In addition, students in the Honors Program complete a thesis, which can take many forms – from a scientific experiment or literary analysis to a business plan or original novel, play or musical composition – and allows them to research a topic they are passionate about.

“Doing a thesis and taking on an independent research project – coming up with an idea and seeing it through to completion – displays their persistence,” said Berninger. “It shows that students are able to work independently and take on a major project, and it helps students develop transferable skills like communication and writing that will help them be successful in graduate school, the workforce or wherever they go after graduation.”

Honors students are often some of the most academically talented and highly motivated students on campus, and through these enriched academic experiences, students excel in the classroom and beyond.

Notably, nearly 75% of USD’s nationally competitive scholarship winners and finalists over the last five years have been students in the Honors Program, and in 2022, nine of 12 of the university’s Undergraduate Research Award winners were in Honors.

"The Honors staff works hard to help students find opportunities and excel at them, so we're really proud to see all that they achieve," said Berninger. "As campus coordinator of nationally competitive scholarships, I get to work with some of USD's top students, both in and out of the Honors Program, and it's amazing to see how successful our students are and how they stand out at the national level."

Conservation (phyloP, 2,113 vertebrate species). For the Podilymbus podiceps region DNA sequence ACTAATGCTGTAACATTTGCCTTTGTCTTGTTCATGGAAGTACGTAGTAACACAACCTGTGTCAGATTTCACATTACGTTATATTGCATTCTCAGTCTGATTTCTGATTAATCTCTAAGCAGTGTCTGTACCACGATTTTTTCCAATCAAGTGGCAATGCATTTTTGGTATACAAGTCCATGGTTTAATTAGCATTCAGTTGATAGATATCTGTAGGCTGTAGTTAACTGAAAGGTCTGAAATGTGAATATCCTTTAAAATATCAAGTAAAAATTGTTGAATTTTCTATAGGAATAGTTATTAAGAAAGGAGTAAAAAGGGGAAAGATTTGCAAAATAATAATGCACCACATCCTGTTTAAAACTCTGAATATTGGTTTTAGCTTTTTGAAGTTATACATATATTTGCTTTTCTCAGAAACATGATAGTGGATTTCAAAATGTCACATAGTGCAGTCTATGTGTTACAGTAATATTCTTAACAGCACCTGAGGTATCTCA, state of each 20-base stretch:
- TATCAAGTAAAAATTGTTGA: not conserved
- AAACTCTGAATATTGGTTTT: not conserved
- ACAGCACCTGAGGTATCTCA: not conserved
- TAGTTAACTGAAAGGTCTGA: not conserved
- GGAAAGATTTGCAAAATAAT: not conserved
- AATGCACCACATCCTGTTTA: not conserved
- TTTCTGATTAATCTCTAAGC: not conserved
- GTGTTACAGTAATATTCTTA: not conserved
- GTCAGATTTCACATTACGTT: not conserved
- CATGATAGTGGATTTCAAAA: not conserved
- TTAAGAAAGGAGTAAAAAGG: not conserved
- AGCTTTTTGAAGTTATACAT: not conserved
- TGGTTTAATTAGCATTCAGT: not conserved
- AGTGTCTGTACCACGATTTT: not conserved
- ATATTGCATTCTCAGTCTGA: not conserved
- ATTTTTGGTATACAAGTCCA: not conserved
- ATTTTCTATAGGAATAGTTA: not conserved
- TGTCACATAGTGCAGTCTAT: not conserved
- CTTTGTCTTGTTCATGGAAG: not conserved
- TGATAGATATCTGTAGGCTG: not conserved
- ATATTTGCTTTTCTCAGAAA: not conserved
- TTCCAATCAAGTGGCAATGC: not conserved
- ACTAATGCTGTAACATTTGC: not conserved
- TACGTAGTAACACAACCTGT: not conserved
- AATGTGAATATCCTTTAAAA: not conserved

Outside the classroom, Honors students actively participate on campus and in the community by completing five Enhanced Honors Experiences. These experiences include internships, study abroad excursions, involvement in student organizations, volunteering, community engagement and more. Enhanced Honors Experiences not only bolster students' resumes, but they also expand their education beyond traditional classroom settings.

“Anything that students do after they graduate is going to be interdisciplinary in some way,” said Berninger. “Nobody just focuses on one thing, so being able to pull from learning that they’ve done in different areas, to pull ideas and information from a lot of different places, is really important. Honors teaches students to do that.”

In addition to the enriched educational opportunities and community engagement offered through the program, Berninger said that Honors students also forge meaningful relationships with students across campus.

“One of the great things about the program is the community that we foster here,” said Berninger. “Coming to college can be a scary thing, but coming into the Honors Program and having a community of students who might not share your major but are similarly interested in academic and being involved on campus, that’s a really good thing for students.”